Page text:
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WHY TAKE A GED PRACTICE TEST?

APPROVED BY GED TESTING SERVICE

Get the only free GED test certified by the people who give the 2017 GED test. Find out if you are GED ready with sample GED pre test questions. Your free 2017 GED practice tests will convert to an actual GED score. Beware of fake GED practice tests. If a GED practice test is not certified by the GED Testing Service it will not give you an accurate score on the GED test. Be sure you can pass. Don't waste your time and money.
HOW TO PASS

YOUR PERSONAL GED TEST STUDY PLAN

Essential Education's approved practice tests will create a customized list of the skills you need to brush up on to pass the GED test. Included is GED math practice and a GED math study guide. Don’t waste your time studying the wrong things. Printable practice test and practice GED test practice worksheets are included free.
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A NEW KIND OF PRACTICE TEST

This free 2017 GED practice test is different from all others. Instead of just giving you questions to answer it goes a step further to explain the skills that are being tested and how to best learn them. This makes getting a GED credential fast, easy, and simple.
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BE GED READY

Prepare for the GED test with GED Academy, the only home study program approved by the GED Testing Service, the people who give the GED test. Most people can get their GED in 6 weeks with the GED Academy. Over 1.4 million people have used GED Academy to get their GED credential.
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WHAT’S ON THE GED TEST?

The GED test has four content areas and takes roughly seven and a half hours. The Reasoning Through Language Arts test is 150 minutes long and is broken down into three sections: Section 1 (35 minutes) tests all content. Section 2 (45 minutes) is the Extended Response portion of the test. The Mathematical Reasoning takes 115 minutes; Social Studies: 70 minutes; Science: 90 minutes. The test can be taken one subject at a time on different days. To pass the GED test, you will need to score a minimum of 145 out of 200 on each of the four subjects. This means you need less than half of the questions correct to pass. There are three score levels you can earn on the GED test. GED Passing Score (145-164), GED College Ready (165-174), and GED College Ready + Credit (175-200). You can retake the GED test, but each state has different retake rules, so be sure to check your state’s policies. You can request a copy of your transcripts by following the directions here.
HOW TO PREPARE

WHERE TO TAKE THE GED TEST

The GED test must be taken at an official GED Testing Center. You can locate the one closest to you below. You do not need a Social Security Number to take the GED, but will need some form of government issued photo identification (driver’s license, passport, or state issued ID). GED requirements vary from state to state. The GED Testing Service suggests the following GED requirements for you to take the test: You are not enrolled in high school, and you have not graduated from high school, and you are at least age 16*, and you meet state, provincial, or territorial requirements regarding age, residency, and the length of time since leaving school. If you are considering leaving high school, the GED Testing Service recommends that you first meet with your high school counselor to talk seriously about your decision and the level of academic skill needed to pass the GED tests. *Some states require GED test takers to be at least 18 years of age.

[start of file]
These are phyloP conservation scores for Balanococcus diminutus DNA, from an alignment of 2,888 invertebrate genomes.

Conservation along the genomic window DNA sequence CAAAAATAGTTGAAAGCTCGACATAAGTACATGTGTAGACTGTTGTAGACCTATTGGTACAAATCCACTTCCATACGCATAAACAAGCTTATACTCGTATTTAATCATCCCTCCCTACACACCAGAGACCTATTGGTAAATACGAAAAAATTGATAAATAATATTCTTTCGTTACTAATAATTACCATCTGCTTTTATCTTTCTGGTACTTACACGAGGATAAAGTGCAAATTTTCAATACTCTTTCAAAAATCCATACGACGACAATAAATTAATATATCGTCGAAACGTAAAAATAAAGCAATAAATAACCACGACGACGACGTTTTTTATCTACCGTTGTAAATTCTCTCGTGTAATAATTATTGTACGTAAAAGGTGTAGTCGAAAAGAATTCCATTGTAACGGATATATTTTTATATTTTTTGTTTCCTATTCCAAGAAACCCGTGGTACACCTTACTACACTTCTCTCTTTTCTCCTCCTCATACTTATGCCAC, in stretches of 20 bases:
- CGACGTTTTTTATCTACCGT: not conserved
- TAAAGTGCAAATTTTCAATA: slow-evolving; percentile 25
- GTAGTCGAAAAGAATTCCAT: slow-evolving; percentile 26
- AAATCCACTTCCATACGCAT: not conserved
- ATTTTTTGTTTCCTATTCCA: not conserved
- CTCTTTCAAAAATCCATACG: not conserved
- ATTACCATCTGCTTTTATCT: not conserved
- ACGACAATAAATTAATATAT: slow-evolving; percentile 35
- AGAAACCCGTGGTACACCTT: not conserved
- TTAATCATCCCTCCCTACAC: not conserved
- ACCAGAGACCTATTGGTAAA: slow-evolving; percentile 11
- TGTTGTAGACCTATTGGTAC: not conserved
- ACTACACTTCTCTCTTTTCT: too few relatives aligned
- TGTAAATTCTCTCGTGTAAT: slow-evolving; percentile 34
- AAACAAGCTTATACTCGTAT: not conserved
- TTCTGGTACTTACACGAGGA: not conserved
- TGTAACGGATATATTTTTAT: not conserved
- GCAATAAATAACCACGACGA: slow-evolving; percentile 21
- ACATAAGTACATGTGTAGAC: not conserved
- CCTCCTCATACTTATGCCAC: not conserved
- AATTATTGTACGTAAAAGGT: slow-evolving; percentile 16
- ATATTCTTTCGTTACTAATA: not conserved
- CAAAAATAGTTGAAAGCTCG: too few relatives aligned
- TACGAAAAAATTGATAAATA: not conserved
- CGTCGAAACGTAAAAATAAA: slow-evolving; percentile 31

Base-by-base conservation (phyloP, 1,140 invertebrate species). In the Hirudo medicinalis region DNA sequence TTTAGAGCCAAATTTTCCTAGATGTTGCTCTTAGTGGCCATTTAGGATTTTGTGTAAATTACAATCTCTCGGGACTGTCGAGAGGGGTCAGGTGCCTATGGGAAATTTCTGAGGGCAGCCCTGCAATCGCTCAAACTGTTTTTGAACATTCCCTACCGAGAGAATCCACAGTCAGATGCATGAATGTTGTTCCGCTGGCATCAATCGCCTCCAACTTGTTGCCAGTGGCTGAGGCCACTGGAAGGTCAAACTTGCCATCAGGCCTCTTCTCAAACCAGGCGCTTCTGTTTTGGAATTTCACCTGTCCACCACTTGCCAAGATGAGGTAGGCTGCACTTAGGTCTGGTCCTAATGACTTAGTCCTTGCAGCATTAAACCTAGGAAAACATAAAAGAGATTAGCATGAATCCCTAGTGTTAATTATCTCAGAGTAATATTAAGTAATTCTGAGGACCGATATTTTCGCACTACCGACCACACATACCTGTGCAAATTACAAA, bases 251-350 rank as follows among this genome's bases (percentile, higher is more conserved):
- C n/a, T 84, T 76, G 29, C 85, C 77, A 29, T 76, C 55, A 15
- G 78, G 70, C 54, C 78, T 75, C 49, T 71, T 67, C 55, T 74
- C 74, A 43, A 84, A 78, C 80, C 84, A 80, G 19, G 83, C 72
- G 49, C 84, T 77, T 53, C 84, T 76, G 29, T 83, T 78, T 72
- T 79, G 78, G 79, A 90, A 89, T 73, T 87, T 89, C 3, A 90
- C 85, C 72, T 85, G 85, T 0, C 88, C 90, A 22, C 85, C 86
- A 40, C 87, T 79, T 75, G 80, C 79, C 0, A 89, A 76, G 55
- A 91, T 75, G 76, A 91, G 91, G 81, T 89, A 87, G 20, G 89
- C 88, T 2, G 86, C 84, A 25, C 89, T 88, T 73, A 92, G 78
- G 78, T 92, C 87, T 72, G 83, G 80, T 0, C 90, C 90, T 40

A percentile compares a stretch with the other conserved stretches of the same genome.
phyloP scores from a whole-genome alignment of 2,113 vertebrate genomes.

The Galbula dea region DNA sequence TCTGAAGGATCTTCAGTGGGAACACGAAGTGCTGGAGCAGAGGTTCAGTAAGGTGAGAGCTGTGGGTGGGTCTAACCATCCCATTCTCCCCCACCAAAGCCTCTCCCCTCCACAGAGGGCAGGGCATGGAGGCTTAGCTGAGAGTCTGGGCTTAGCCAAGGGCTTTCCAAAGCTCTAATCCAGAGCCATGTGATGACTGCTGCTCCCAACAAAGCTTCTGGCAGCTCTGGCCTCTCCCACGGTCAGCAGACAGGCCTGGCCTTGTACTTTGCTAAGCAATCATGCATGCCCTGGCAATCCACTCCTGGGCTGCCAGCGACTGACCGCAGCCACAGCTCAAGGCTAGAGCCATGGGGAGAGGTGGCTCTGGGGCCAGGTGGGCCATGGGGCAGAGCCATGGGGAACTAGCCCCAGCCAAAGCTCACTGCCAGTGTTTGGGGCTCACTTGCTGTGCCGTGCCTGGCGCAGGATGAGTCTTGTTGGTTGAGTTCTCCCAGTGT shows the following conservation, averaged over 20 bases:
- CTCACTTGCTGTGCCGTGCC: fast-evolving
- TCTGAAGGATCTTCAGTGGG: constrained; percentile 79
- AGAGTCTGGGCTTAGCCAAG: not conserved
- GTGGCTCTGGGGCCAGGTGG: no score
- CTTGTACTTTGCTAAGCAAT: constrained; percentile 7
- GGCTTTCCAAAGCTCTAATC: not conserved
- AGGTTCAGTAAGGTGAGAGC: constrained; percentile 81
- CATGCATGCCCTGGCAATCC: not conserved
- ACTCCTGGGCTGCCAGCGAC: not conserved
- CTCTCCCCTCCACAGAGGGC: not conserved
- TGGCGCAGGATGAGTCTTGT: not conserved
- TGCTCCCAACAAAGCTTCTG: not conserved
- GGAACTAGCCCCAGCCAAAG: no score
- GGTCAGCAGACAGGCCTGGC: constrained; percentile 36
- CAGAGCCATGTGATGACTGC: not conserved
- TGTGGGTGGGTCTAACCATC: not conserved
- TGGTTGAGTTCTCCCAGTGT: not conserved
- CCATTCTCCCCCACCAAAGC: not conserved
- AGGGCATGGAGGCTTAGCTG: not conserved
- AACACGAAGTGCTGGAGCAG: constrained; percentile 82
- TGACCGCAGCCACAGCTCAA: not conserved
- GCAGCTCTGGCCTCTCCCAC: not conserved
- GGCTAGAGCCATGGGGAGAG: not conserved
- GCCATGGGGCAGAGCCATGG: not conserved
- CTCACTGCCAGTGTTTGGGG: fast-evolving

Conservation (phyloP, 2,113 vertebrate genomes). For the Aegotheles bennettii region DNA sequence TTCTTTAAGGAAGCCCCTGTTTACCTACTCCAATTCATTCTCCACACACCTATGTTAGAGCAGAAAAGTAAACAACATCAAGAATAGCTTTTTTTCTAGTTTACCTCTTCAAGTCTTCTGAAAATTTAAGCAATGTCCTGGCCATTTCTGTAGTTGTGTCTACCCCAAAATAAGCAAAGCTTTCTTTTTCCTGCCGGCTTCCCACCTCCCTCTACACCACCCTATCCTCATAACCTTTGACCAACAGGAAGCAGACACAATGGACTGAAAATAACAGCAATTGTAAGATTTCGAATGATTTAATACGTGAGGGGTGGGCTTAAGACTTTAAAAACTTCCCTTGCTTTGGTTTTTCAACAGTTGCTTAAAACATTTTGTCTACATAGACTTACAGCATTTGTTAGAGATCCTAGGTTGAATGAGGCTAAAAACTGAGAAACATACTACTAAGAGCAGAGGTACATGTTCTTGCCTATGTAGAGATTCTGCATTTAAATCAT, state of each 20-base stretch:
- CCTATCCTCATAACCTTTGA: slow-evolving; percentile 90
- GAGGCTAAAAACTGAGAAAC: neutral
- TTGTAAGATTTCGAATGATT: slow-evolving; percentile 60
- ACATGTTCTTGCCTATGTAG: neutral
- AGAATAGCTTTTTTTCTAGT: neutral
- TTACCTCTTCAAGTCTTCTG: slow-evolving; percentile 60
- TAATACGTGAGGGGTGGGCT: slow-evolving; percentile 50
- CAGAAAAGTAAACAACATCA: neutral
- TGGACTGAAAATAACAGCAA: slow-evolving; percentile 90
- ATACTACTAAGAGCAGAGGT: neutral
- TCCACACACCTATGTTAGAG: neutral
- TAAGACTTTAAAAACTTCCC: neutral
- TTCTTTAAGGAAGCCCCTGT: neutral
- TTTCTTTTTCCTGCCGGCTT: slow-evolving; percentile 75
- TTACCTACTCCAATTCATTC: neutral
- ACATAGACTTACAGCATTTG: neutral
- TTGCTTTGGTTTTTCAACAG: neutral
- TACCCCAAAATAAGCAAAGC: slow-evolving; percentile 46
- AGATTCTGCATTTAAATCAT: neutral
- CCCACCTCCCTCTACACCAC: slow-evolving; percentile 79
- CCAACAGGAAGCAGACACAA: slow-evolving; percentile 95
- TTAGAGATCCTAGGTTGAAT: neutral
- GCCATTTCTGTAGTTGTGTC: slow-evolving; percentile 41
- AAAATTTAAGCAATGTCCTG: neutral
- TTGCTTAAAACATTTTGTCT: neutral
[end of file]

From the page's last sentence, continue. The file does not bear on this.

WHERE TO TAKE GED TEST

WHICH TEST TO TAKE: GED, HISET OR TASC?

There are three nationally recognized high school equivalency exams: the GED® test, HiSET® exam and TASC test. Every state offers at least one of these exams; some states offer two or all three. If your state offers more than one exam, you may be able to choose which one to take. Check with your local testing center to see which exams they offer.
WHICH TEST

CAN THE GED TEST BE TAKEN ONLINE?

NO! You must go to an official testing center to take the test. Even though the GED® test and all other high school equivalency tests can be taken on a computer, they cannot be taken online from your home. The HiSET® exam and the TASC test offer paper-based option as well, but these tests cannot be mailed to you. Taking a GED test is like getting your driver’s license. There are different ways to prepare for a driver’s test including taking practice tests online. When you are ready, you need to schedule an appointment and go to the DMV to take your driving tests. When you arrive, a DMV employee checks your ID to verify your identify and after you pass, the DMV issues you a license. The high school equivalency tests works the same way. You can study and take a practice test online, but you must present a government issued photo ID to an official testing center employee in order to receive an authentic high school equivalency certificate from your state. Most states do not require that you are a U.S. citizen to take the high school equivalency tests. Beware of websites that claim to give GED tests or high school diplomas online. They are illegal in over 20 states. Don’t put your future in jeopardy.
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HOW MUCH DOES IT COST?

The average cost of the complete GED® test is $120, or $30 per test. The HiSET® exam average cost is $10 per subtest; the TASC test average cost is $54 plus state and testing fees if. However, each state has different guidelines and some subsidize the cost. Check to see what your state requirements are.
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